It's pretty easy to imagine or extrapolate the catastrophic costs of an extreme weather event such as a hurricane, tornado or even a blizzard.
But even the most mundane, average weather patterns can be a drag across the entire economy not just the agricultural sector.
That's the initial finding of a new study led by the National Center for Atmospheric Research (NCAR). The influence of routine weather changes can impact as much as 3.4 percent of the economy, including financial services, manufacturing and other sectors. That's roughly $485 billion, if you use the 2008 gross domestic product (GDP) figures of $14.4 trillion.
Weather can have actual and psychological affects on the business world. In the Northeast, for example, retailers quake in terror when snow comes during the Thanksgiving weekend because fewer people go out and shop. Snowstorms could mess up tourism -- and the airlines -- like they did last year when a blizzard slammed the New York region the day after Christmas. Farms watch the weather closely, of course. In recent weeks, droughts in southwest Florida are the worst they have been in 80 years.
The intent of the research was to figure out whether it is worthwhile to invest in more accurate weather forecasting technologies, so that businesses can plan more specifically for average weather changes -- not just extreme events. The study was led by NCAR, along with researchers from the University of Colorado, Boulder; Lawrence Berkeley National Laboratory, and Stratus Consulting.
According to the data, the most sensitive sector to weather changes is mining, which makes sense because being under the ground when it is raining or in extreme heat poses human health and safety dangers. Up to 14 percent of the mining sector is sensitive to weather. Agriculture was second (12 percent of the sector), because produce and crops are obviously affected by temperature fluctuations the amount of precipitation that is anticipated. Here's how other sectors play out:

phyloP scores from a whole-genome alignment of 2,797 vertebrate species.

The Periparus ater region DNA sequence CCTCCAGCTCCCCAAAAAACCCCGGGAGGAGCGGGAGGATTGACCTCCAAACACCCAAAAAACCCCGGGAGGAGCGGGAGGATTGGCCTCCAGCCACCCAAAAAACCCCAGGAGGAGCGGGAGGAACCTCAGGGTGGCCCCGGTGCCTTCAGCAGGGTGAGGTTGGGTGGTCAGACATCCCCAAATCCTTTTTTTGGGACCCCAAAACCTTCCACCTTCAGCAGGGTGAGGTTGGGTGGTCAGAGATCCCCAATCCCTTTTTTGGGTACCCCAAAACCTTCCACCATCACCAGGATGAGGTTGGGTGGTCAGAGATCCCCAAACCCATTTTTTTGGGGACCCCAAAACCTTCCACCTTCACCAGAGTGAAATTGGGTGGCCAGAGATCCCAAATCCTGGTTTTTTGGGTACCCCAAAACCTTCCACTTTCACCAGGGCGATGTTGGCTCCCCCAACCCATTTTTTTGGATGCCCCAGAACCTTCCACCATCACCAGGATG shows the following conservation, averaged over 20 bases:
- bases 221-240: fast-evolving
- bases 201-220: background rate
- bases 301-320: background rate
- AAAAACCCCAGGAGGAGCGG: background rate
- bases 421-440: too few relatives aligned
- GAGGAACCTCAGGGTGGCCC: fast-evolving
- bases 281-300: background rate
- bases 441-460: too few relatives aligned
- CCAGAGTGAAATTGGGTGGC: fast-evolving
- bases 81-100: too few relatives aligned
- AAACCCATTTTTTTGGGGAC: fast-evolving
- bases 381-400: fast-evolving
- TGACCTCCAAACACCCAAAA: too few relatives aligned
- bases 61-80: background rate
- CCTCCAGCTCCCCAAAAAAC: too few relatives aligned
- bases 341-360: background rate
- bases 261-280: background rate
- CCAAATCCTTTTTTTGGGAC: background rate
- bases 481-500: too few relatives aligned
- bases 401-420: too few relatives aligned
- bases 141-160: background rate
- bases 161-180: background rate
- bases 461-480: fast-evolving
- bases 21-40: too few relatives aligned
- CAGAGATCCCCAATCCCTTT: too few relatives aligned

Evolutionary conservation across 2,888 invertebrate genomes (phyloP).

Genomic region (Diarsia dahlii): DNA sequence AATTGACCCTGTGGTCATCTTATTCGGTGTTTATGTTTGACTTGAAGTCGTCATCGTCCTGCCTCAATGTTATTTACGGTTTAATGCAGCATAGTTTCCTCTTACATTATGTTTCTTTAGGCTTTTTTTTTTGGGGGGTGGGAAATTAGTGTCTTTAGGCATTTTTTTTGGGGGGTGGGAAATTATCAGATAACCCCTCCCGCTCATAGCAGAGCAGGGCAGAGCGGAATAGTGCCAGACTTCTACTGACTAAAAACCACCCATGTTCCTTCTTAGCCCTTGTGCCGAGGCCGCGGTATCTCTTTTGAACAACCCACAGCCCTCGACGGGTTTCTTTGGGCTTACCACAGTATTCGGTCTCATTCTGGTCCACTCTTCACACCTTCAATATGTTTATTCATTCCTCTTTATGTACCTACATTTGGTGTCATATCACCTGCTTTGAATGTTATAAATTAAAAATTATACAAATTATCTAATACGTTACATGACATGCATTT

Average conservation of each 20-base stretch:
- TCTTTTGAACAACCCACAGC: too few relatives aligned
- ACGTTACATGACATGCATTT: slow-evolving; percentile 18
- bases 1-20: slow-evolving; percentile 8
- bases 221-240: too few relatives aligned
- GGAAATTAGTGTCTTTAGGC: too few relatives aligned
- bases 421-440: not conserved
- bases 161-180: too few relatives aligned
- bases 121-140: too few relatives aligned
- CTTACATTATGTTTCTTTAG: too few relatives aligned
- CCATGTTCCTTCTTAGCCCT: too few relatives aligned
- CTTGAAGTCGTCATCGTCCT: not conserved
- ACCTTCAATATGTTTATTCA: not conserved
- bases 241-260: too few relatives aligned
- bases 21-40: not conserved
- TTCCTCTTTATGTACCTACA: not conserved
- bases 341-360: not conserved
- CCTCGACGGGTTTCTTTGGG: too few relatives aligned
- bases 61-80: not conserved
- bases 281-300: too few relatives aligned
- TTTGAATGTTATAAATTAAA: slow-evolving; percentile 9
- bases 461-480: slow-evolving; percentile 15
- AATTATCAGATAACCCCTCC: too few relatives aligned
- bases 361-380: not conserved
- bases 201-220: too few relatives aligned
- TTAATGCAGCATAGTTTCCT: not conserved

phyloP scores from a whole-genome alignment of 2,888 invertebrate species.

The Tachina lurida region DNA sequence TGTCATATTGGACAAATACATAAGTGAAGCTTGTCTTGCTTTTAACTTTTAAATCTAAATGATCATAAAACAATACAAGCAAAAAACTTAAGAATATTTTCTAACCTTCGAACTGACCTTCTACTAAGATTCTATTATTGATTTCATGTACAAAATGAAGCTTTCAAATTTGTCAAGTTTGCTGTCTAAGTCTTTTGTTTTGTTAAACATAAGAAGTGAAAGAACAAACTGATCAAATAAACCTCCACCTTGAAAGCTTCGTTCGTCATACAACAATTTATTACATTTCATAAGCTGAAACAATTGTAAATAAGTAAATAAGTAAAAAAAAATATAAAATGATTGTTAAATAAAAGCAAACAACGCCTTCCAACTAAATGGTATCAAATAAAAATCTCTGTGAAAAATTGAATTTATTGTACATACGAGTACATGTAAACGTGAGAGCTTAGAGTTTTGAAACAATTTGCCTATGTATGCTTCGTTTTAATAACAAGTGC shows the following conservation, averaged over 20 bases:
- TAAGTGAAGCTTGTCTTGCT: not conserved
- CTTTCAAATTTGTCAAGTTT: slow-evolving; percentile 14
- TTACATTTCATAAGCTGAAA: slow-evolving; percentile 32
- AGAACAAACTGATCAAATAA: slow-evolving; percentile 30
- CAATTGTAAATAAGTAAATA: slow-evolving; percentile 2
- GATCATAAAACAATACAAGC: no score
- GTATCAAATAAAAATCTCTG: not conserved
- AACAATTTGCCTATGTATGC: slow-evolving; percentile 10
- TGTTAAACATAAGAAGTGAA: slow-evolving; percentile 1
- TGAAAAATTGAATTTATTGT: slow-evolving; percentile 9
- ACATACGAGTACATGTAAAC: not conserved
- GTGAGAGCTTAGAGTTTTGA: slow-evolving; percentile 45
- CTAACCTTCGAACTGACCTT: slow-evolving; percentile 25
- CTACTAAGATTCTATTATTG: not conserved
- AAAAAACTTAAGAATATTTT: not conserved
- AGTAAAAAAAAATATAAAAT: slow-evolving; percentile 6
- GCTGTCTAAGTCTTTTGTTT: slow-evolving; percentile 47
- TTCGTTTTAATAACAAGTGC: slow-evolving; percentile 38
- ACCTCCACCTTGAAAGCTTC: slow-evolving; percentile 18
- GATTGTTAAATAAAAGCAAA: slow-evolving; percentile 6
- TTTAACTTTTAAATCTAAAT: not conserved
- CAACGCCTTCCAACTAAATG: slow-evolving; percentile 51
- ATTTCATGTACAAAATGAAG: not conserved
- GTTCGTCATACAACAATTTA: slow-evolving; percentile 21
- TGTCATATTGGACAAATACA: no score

Manufacturing (8 percent)
Finance, insurance and retail (8 percent)
Utilities (7 percent)
The least-sensitive sectors when it comes to weather are:
Services (3 percent)
Wholesale trade (2 percent)
Retail trade (2 percent)
From a regional perspective, the most sensitive region appeared to be New York, and the least sensitive was Tennessee, according to the NCAR report. But the report suggests that state-level findings were more error-prone than the national research. The authors wrote:
"A key point here is that when aggregated across all 11 sectors, no one part of the country appears significantly more weather sensitive than another region in relative terms."
In the past two months, several technology companies have announced that they will apply their research and development activities to better weather predictions. For example, Intel plans to work with the National Center for Atmospheric Research on work related to better weather predictions — especially related to extreme events such as tornados or flash floods — and climate modeling. The plan calls for Intel contribute the Many Integrated Core (MIC) architecture toward projects that improve the availability and accuracy of information and that enable municipal governments to plan and respond to potential events.
Earth Networks (developer of the WeatherBug service) and EarthRisk Technologies (related to the Scripps Institution of Oceanography) have also announced a collaboration related to applying emerging technology to better water predictions. Their data will be offered as a service to businesses and municipalities seeking better insight into ongoing weather patterns.